The Courier News from Blytheville, Arkansas on August 10, 1951 · Page 3
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The Courier News from Blytheville, Arkansas · Page 3

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Blytheville, Arkansas
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Friday, August 10, 1951
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Page 3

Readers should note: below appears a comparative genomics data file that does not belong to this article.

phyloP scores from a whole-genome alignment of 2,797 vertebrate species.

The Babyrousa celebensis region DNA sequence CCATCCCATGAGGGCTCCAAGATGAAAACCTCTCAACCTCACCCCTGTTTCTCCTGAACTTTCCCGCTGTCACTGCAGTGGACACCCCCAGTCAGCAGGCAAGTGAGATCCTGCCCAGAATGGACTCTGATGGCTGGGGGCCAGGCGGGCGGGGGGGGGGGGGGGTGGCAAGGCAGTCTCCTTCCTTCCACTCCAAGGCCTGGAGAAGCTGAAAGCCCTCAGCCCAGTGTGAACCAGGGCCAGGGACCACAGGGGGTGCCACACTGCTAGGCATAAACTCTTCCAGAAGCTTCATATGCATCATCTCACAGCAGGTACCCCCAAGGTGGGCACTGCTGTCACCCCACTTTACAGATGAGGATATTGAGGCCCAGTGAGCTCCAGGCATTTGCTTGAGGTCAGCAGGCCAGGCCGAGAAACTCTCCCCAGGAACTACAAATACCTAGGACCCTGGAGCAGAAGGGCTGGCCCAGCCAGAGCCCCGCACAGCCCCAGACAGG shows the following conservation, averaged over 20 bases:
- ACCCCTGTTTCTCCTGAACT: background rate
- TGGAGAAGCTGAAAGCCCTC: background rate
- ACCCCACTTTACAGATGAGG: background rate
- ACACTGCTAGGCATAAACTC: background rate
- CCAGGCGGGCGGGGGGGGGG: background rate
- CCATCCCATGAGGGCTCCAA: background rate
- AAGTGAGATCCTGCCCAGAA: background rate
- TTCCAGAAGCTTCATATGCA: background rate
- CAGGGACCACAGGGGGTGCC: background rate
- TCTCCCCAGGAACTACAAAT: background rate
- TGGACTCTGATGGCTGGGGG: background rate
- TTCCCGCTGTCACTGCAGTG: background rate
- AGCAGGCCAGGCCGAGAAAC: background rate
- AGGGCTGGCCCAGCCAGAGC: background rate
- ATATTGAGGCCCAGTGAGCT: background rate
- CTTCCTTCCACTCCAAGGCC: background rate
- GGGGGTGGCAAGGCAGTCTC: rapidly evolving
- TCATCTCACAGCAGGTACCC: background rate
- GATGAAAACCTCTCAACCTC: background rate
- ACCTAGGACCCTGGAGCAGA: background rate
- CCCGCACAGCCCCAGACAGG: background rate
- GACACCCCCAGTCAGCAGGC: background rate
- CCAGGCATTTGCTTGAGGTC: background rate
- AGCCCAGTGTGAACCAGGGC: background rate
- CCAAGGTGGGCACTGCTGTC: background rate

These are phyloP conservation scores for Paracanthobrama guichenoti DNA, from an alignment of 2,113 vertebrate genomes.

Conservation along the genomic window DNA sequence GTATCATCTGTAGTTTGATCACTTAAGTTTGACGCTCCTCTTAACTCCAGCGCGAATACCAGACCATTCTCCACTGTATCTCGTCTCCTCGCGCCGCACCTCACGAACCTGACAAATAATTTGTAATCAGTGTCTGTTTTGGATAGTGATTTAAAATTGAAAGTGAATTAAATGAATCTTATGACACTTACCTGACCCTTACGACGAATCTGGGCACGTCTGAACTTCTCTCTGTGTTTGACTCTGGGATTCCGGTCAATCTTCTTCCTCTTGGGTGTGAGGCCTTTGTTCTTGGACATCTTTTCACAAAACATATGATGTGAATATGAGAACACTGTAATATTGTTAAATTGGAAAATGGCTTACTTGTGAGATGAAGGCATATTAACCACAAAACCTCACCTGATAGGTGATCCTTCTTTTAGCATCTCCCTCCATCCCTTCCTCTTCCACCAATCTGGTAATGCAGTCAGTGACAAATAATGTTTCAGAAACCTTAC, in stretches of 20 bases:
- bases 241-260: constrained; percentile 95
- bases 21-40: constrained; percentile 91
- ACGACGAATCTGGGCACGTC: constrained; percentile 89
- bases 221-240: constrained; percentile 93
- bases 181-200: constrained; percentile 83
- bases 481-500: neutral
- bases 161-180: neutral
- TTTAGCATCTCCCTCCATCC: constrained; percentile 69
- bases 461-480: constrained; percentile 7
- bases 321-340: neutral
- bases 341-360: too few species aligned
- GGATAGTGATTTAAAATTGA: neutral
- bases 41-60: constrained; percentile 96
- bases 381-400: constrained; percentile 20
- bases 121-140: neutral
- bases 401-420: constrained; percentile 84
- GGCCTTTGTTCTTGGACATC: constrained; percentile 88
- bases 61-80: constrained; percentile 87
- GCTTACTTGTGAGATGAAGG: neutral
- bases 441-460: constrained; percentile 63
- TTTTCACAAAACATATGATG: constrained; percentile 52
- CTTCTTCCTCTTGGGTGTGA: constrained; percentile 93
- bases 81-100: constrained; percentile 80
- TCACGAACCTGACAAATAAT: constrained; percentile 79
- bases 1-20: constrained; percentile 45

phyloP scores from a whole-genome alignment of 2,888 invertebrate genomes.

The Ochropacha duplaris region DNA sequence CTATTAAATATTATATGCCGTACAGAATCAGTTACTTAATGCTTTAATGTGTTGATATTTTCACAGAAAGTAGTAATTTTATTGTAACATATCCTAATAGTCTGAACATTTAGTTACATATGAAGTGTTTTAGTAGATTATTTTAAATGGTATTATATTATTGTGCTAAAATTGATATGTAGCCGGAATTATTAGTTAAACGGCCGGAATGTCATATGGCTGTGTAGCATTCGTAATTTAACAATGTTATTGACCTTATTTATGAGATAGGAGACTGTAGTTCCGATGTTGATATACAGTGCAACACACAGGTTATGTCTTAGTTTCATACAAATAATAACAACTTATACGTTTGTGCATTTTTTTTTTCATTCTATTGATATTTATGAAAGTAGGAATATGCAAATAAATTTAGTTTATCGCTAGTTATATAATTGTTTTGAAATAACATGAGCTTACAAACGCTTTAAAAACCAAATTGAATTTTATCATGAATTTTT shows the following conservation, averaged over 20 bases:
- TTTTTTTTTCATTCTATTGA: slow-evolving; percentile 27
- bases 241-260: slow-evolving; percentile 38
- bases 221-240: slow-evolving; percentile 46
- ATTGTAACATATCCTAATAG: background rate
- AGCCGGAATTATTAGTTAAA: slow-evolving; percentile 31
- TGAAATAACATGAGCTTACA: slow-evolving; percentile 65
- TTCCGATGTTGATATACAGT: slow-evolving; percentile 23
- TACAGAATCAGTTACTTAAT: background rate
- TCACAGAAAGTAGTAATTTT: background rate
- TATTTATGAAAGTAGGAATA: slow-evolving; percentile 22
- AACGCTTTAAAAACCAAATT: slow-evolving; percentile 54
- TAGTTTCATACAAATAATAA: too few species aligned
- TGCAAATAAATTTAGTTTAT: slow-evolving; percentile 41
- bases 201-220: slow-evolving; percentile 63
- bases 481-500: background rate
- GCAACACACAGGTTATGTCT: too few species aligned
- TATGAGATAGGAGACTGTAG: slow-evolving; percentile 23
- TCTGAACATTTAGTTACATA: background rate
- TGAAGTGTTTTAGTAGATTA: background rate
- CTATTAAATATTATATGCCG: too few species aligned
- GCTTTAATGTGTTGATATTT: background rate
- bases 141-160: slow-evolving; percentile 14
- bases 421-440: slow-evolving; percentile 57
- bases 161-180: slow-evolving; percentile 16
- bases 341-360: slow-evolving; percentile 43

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FRIDAY, 'AUGUST 10, 1951 BLYTHZVTLLE, (ARK.) COURIER HEWS AEC to Start New Series Of A-Blasts in Nevada LA» VBOA8, Nev., Aug. 10 (ffl— I Th» Atomic Energy Commission • will iUrt a new series of small explosions Aug. 15 at the Indian Springs testing ground. PurpoM of the explosions, the •onunlMion said yesterday, is to "obtain detailed data for anticipating atmospheric conditions during jtent operations arid to study the Joffect of temperature inversion and Cupper wiivdi on blast waves." Th«' commission announcement did not Mr the blast would be of itomlo origin. It referred only to "small amount* of high explosives." Last February, a great cloud of jtellow smoke formed over the test- Ing ground after the blasts. The cloud was caused by temperature inversion, an atmospheric condition that kept the cloud from rising and drifting away. The purpose of the new tests, apparently, will be to find a way to avoid setting off major blasts on days when temperature inversion can be expected The commission will record the blasts at seven locations as far as !00 miles in Utah and Nevada, using highly sensitive instruments in St. George. Utah, and Las Vegas, Tonopah, Realty, Imllaii Sj>rfngs. Boulder City and Calientc, Nev. , Residents of these towns probably won't hear or see the explosions, but travellers on highways near the site may see smoke clouds and hear the blasts, said Ihe commission. The tests will last several months. Jack Benny Reports Morale Is High for Yanks in Korea HOLLYWOOD, AU g, 10. W) — "The morale of our men in Korea bs terrific," -reports Jack Benny, returned this week from entortain- Ing troops in the front lines. "They know what they're fighting for," added the ficlrtle-hacking comedian. "Naturally, they want ppace. But they watit the rif,nl kind of peace, and they're \viiling to continue fighting until they get it. "The one thing that nearly every one of them asks is: 'Do the people back home kiio*- there's a \var on?' I told them, 'You're darned right they do.'" In hit> six \veek-s ahsnnce from Bollywood, Benny figures he trav- ^fced between 25,000 nnd 30,000 miies with his entertainment troupe. They . played before troops and Bounded veterans in Hawaii, Japan, Okinawa and throughout Korea. It was a thorough. Job. Virtually every possible audience of U.S. soldiers In the Orient was reached, with one exception. Thnt was a group at Pu.san who could not be reached because of bad landing conditions for aircraft. "It was the roughest lour I ever made," said Benny, who made five worlci-wide journeys to entertain troops in World War II. "But also it- was the most satisfying. I think we did the best Job possible. Not only did we reach every aud ience we could, but \ve Rave all the time possible EG the other things thn' are important— posing for pictures with the G.I.'B. .signing autographs talking and eating with the boys "The fnod wjis pood wherever we went. But the living and traveli: conditions were toucher than anywhere I had been, including North Africa. Much of the time I was living in a dirt-floor tent close to the front- Jjnes. "We had to use 'ivery kind o transportation, from light aircraf to helicopter to Jeep. The reason i because Korea Is so mountainou? The boys have a gag over ther that if Korea were flattened out, 1 would be as big an Tcxa.-?." U.S. Polish Office Closed WAPSAW. Poland, Aug. 10. (AP —The U.S. Embassy closed down th Unilcd States Information Servic office here yesterday following request by the Polfsh foreign rnin istry. Gross aroa of forast lands In Ne' 1 Mexico is 20,000,000 acres. PACT THRU \rkansas Crime Hearings Slated Senate Group Plan* Investigation Soon, Columnist States LITTLE ROCK, Aug. 10. CAP) — The Arkansas Gazette said today he state Senate dime Committee will begin its investigations soon. In his column, (he Arkansas Angle. John L. Fletcher wrote that .lie committee's legal status Is ques- .tonable because the legislature IB not in session and that, therefore, witnesses will be given "cordial invitations" rather than being sut>- penaed to appear at hearings. State Sen. James D. Johnson r>f Cro.ssett, committee chairman, said: "We Kant to find out what's going on. If there's any peddling of dope In Arkansas, we want to know ibout it. Any information on thla subject will he passed on to the federal author it fes." Presumably, the committee will be concerned with gambling or any organized crime in Arkansas. "We do not Intend to browbeat anyone." Johnson said. "We want and need the help of all peace officers and other citizens." Fletcher said officials who would be asked to appear before the committee would include: Prosecutor Julian Glover of Hot Springs. Sheriff Bill Smcad of Camden. law enforcement oflcers of St. Francis County, Sheriff Tom C.ul- ley anil Prosecutor Tom Downle of Little Rock and Mrs. Tom Cogbill, superintendent of the state Training School for Girls, Johnson to Oppose White in Mississippi JACKSON, Miss., Aug. 1* (/P>— The 35-year-old son of a former governor of Mississippi opposes former Gov. Hugh White in the Aug. 23 runoff primary in the state gubernatorial race. Paul Johnson. Jr., won the right to oppose White by eliminating Lt; Gov. Sam Lumpkin in the first primary on Tuesday. He is the son of the late former Governor Johnson who served as chief executive from 1540,to 1944. Read Courier News Classified Adi YEAR OF CHALLENGE! PRICES TIT CHALLENGE COMPARISON! JOIN MQWh Only $1.25 a Week . . . sett your table wild your moil-loved patterr in America 1 ! Fined Silye/ plate tonight .. , 1847 ROGERS BROS. There it no ne*? to own anything lew than nSe fiti»ul... Our budget termi bring famotH 1847 ROJ*F» Bret to yo« the eaiy way . ,. a 1 paymentt to imall your bud ge t f eeU net hSe tti ante* pinek Choote yow pattern now, eie it pteudly the DREJFUS tee! Drcifus . . . Wear Diamonds \\\\ \VESTMm SI •rein m unrnvmi, MIMPHH AN* BYMMUM TO GUIDE PROPAGANDA- Ben Hibbs, above, editor of the Saturday Evening Post, is head of a new State Department press and publications committee which will help guide American propaganda. The commifle* of iistinguifhed newsmen and pub- ishers will review periodically the work of the State Department's press and publication division and "recommend shifts of emphasis, new techniques and modifications." 44 Books Added to Public Library Shelves in Month, Mrs. Gray Says Iford Is Hot 'AHord' Mrs. Charles Alford of 100 East sh said today that her husband is ot the Charles Alford who forfelt- d (111.29 bond in municipal court esterday on a charge of driving hile under the Influence of liquor. Forty-four books were added to the shelves of the Blythevllle Public Library last month, Mrs. Ira Gray, librarian, has announced. Thirty-two of the books were given in memory of someone and the library purchased 12 other volumes. The person in whose memory the book was donated, the donor, the book and the author Include: Mrs, Nanny K. Penn — Mr. and Mrs. Ctiester Caldwcll, "Mary Garden's Story," by Garden; Mrs. J. A. Waterman—Mr .and Mrs, Charlie Penn, '500 Years of Art in Illustration," by Simon and "Virginia, A Guide lo the Old Dominion,"Old Dominion; by Writers Program; Charles W. Matden—Mr. and Mrs. E. B. Woodson. "Self Understanding Through Psychology and Religion," by Htlt- ncr, nnd Blylhevillc Woman's Club, "Standard Dictionary of Folklore, Mythology and Legend," by Leach; Mrs. J. D, Swifts-Mrs. B, M, Matthews, Miss Marguerite Matthews and Mrs. Fred Fleeman, "Setting Your Table—Its Art. Etiquette and Service." by Sprackling, and Mrs Hubert Seymore nntl Mary Jane "Abigal Adams. Girl of Colonial Days," by Wagoner and Murra> Smart. "Franklin Roosevelt. Boy ol Four Freedoms." by Wield, and Mrs F. L. Regan and Judy, "Bird Girl Sacagawcn." and Harding and Edwin Cure. "They Knew Abe Lincoln." by Cavanah; Mrs. Idn Taylor Mlnyard—Mr. and Mrs. E. J Cure, "Story of Irving Berlin." by Berlin, and Mr. nnd Mrs. Zal B. Harrison, "Writing on Life." by Barnett, and Mr. and Mrs. Lloyd Stickman, "Anthology of Children's Literature." by Wyeth and Mr. and Mrs. Russell Phillips, and Mr. and Mrs. C. W. Affltck, "Brllannlca Book of the Year for 1345" and Mr. and Mrs, R. D. Hughes, 'Critannlcn Book of the Year for 134*" and Mr. and Mrs, Robert O. McHoney, "Abby Aldrlch Rockcrfelier," by chase, and Mr. and Mrs. E. B. Woodson. Religious Art From the Twelfth Century to the Eighteenth Century." by Male, and Mr. and Mrs. Marcus Bvrard, "All in the Days Work." by Tarbel, and "African Violet," bjj Wilson, and Mr. and Mrs, Alvin Huffman, Jr., "Practical Book of Chlnaware," by Eber- leln, and Mr. and Mrs. Tom Miller, "F. Scott Fitzgerald," by Swartz and Mr. nnd Mrs. Joe P. Pride, Jr., "Beelhoven, Schubert and Mendelssohn," by Giove, and Mrs. W. I. Denton, "Amy Lowell," by Damon, and Mr. and Mrs. Charlie Penn. "Guide to Victorian Antiques," by Yates. Mr. nnd Mrs. Floyd White and Mr. and Mrs. Dick White, "Everyman's Dictionary of Quotations and Proverbs." by Browning, nnd Mr and Mrs. Harry W. Haines, 'Gospel In Hymns, Background and Interpretation," by Bailey, and Mr. and Mrs. C. M. Smart and Murray, "The National Parks, What They Mean to You and Mo," by Tilden nnd "Poetry nnd Prose of Walt Whitman.' and Mr. and Mrs. Chester Caldwcll "Vogue's Book of Etiquette," b> Fenwlck, and Mr. and Mrs. Oscar Fendler, "Innocents at Home." by Andrews, nnd Mr. nnd Mrs. W. II Pease, "The Story of My Lite," by Keller; Jimmy R. Lansing — Mrs Horace Walters, "Tlic K(d fron Tomkinsvillc," by Tunis. Other books added to the library | Include: "Iron Mistress" by Well-! man, "Silver Ladies" by 'Erskine, "Origin of Evil" by Queen, "Stairway to an Empty Room 1 by Hitchens, 'This Is the Hour" by Feiich- twnnger. "Collected Tales" by Coppard, "Cardinal" by Robinson, "Mark Twain, Son of Missouri" by Brasher, "Now or Never" by Coles, Arkansas Gets Health Blueprint For Use in Isolated Areas LITTLE ROCK. Aug. 10 HP)— A cit of $600 per bed and try to blueprint for obtaining adequate 6,000 people In the area to pli metiicn! care In Isolated localities las been laid before the first Arkansas rural health conference. Dr. George P. Bond o( Bat Cave, "J.C.. whose rural hospital program 'or a poor, mountainous area has >een held up as a national model, outlined the plant. Dr. Bond used Newton County. Ark,, as an example, but said: "I chose Newton County as an example neither Horrlljle nor singular. It Is one of many Isolated places in Arkansas that need medical service. This state probably needs 11 facilities such as mine." He pointed out that the Jasper area was approximately 400 square miles and contained about 8,500 people, "nmny of them poor people like mine back in North Carolina.' Dr. Bond urged Newton and other areas needing medical facilities to: 1. Form a county or regional hospital council, find out what the area has in money, people, crops and resources, and then decide If It can support a hospital or clintc; 2. Work pn Blue Cross or some other voluntary hospital Insurance plan, which he described us "a necessity for poor counties." 3. Figure on an operational refi- SI a year each. pledge Hoover Is 77 Today PALO ALTO. Cnllf.. Aug. IAP) — Former President Herbert Hoover was 71 today. "What Nie Jews Believe" by Bernstein, "Gumbo Ya-Ya" by Writers' Program, "Andy and the Lion" by Daugherty. Red Youths Skip Festival To West Side BERLIN, Aug. 10. (JP)— Eluding tightened police controls, additional tens of thousands of iron curtain youths deserted the Communist world youth peace festival today to visit free West Berlin. It was the second g-.eat Invasion wave, staged by a new mass of youths whom the Communists had brought to the East Berlin festival from the surrounding Russian occupation zone. Shortages of supplier and housing for the two-week show requires that the delegates b» brought In shifts /or visits of about five days each. West Berlin authorities, who havt the task of interviewing and entertaining the visiting youngsteri, reported that about 700 had Inquired about asylum In the weat since the festival opened last Sunday. Only n small fraction are ao- ecpted lor trus, however. Because of the already heavy financial burden of the refugee load, only those are taken who prov« they can't safely return home. The others are given a quick indoctrination of anti-Communism and advised to go home but hold fast to the faith even under the pressure of Communist rule. Cr^w fa aetrt^ Orrly Ford hi *• kow-priee fteM o*«r* V-t power Tea, the swing is to Most of America'a highest prfcfcd can •r« now being powered by V-8 engine* , . . the type of engine ForcPn been building for nineteen years/ In that time, Ford has built more V-8*i than all other makers combined •. . neatly 12 """JIMI ol 'cm. The swing is to Ford, too. For ForeTs V-8 gives !l gel-up-arul-go to match the finest cars . . . real •avingi, loo, with Ford's new Automatic Mileage Maker squeezing the last ounce of power •at of every drop of gas. Only Ford in the low-price field offers this V-8 power! Yet it you hundred* o/ dollars legs than most sixes . . . Fonf's advanced Six sells for even lessl PHILLIPS MOTOR COMPANY Broadway & Chickasawba 4453